Ecology & Environment

Ecology & Environment is about understanding freshwater fish.

This research theme enhances capacity to effectively and efficiently deliver large-scale restoration initiatives underpinned by fundamental ecological knowledge of freshwater fish and ecosystems. The theme builds new tools to measure the health of native fish populations, advances implementation of next-generation tools and contributes new knowledge to society.

Theme Leader: Dr Jason Thiem

Impact highlights

  • Improving insights of environmental monitoring, facilitating improvements in fish species abundance, diversity and condition.
  • Development and deployment of robust field tools, such as the use of eDNA, to improve mapping of threatened species distributions.
  • Identification of priority habitats, growth patterns, migration pathways and recruitment sources of native fish using fish tracking and otolith microchemistry.

Research focus

  • Engineering statistical tools to measure and track the health of fish populations, using critical biological indicators, at multiple spatial and temporal scales.
  • Deploying modern field and lab methods to improve the accuracy and efficiency of monitoring surveys, such as incorporating environmental DNA.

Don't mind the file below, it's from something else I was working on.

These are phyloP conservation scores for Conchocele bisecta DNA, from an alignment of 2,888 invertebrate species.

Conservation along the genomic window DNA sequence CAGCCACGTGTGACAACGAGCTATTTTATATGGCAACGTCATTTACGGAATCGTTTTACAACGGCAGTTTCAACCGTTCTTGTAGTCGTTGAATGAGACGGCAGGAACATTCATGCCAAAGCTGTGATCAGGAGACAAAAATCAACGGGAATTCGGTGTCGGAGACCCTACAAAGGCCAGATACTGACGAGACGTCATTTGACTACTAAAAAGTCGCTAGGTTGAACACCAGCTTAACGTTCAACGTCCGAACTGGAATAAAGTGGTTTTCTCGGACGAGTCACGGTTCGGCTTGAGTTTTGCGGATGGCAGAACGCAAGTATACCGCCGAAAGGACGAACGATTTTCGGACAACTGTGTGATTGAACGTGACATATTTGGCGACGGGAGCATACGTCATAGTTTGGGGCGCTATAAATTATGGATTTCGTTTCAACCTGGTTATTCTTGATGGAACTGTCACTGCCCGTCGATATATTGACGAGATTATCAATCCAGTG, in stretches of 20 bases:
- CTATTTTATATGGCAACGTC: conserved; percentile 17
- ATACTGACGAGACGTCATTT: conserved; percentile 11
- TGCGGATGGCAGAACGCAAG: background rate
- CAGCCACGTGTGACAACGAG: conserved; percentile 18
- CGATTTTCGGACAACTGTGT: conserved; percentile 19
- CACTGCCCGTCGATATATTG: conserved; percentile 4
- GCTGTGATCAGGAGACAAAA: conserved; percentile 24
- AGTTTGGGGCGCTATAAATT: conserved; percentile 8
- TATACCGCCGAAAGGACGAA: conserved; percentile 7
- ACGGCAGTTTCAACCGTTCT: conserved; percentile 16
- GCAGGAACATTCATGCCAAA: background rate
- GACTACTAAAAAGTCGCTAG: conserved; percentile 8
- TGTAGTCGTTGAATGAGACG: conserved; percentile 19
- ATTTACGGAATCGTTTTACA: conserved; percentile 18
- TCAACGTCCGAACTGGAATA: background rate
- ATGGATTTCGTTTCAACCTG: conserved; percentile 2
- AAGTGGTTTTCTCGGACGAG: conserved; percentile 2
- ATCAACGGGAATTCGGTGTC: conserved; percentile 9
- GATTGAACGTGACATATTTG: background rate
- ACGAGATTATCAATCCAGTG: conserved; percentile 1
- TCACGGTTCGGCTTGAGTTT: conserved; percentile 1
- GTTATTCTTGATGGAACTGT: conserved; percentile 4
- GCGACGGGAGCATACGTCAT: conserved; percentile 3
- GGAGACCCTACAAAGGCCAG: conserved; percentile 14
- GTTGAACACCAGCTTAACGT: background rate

• Application of innovative fish tracking techniques, including animal-borne electronic tags and fish ear bones, to inform effective and efficient use of water resources.

Current projects

Event-based intervention research

We evaluate native fish responses to delivered and natural flow events over the short-term (e.g. fish movement, body condition and spawning). Our research drives adaptive management of water planning and delivers the knowledge required to maximise benefits of public investment. Find out more about flows hereProject Lead: Dr Jason Thiem

Basin Plan Environmental Outcomes Monitoring

This large-scale monitoring program provides critical data on the health of native fish populations. NSW DPI has established a series of innovative analytical indices that can be used to track the effectiveness of conservation actions into the future. For more information about BPEOM in general, visit the MDBA website. Project Lead: Dr David Crook

Innovative technology

We use electronic tags to track long-distance movements of fish. We also use ear bones (otoliths) to determine where a fish was spawned and compare growth rates between different. This information helps determine the distribution of species throughout NSW, including critical habitats and movement corridors essential for population persistence. Project Lead: Dr Jason Thiem

Environmental DNA assay development for detecting threatened species

Analysis of environmental DNA (eDNA) – the DNA that fish leave behind in the water – can allow fish to be detected without need to capture them. The species of interest are traced using a specially-designed test, known as an assay. NSW DPI is developing a range of assays and laboratory experiments on important threatened and recreational species to enable better understanding of their abundance and distribution. Project Lead: Dr Meghan Duncan

Threatened species